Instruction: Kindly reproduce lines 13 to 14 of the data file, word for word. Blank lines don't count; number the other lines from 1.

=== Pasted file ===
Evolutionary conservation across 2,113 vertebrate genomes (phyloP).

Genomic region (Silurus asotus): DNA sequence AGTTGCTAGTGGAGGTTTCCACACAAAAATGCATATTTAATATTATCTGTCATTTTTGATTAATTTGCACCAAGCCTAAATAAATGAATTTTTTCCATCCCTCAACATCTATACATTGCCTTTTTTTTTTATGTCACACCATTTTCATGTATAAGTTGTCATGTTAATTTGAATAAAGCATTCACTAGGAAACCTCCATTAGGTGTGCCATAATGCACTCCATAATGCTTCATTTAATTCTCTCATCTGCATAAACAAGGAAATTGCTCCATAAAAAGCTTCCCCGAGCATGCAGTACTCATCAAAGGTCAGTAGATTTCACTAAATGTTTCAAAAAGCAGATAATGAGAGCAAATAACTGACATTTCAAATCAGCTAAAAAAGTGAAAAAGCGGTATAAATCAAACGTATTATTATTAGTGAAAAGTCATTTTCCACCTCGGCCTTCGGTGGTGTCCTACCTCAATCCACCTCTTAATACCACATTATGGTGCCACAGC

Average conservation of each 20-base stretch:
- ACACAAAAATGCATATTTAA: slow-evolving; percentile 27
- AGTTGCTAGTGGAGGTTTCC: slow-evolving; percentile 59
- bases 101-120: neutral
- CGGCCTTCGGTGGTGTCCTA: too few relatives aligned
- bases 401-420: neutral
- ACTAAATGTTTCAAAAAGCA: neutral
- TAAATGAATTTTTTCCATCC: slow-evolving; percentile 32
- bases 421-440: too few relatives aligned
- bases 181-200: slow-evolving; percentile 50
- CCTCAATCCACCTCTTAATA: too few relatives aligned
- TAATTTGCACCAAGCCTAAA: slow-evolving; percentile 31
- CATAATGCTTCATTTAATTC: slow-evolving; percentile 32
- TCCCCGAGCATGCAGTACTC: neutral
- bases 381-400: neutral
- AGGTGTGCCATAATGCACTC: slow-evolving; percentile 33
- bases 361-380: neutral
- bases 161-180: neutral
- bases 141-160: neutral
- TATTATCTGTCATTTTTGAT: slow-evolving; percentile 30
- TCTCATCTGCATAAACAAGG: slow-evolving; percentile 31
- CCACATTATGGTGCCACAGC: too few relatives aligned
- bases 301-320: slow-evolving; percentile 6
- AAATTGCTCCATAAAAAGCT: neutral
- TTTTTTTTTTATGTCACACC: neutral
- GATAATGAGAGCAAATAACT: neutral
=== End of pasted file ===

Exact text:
- CCTCAATCCACCTCTTAATA: too few relatives aligned
- TAATTTGCACCAAGCCTAAA: slow-evolving; percentile 31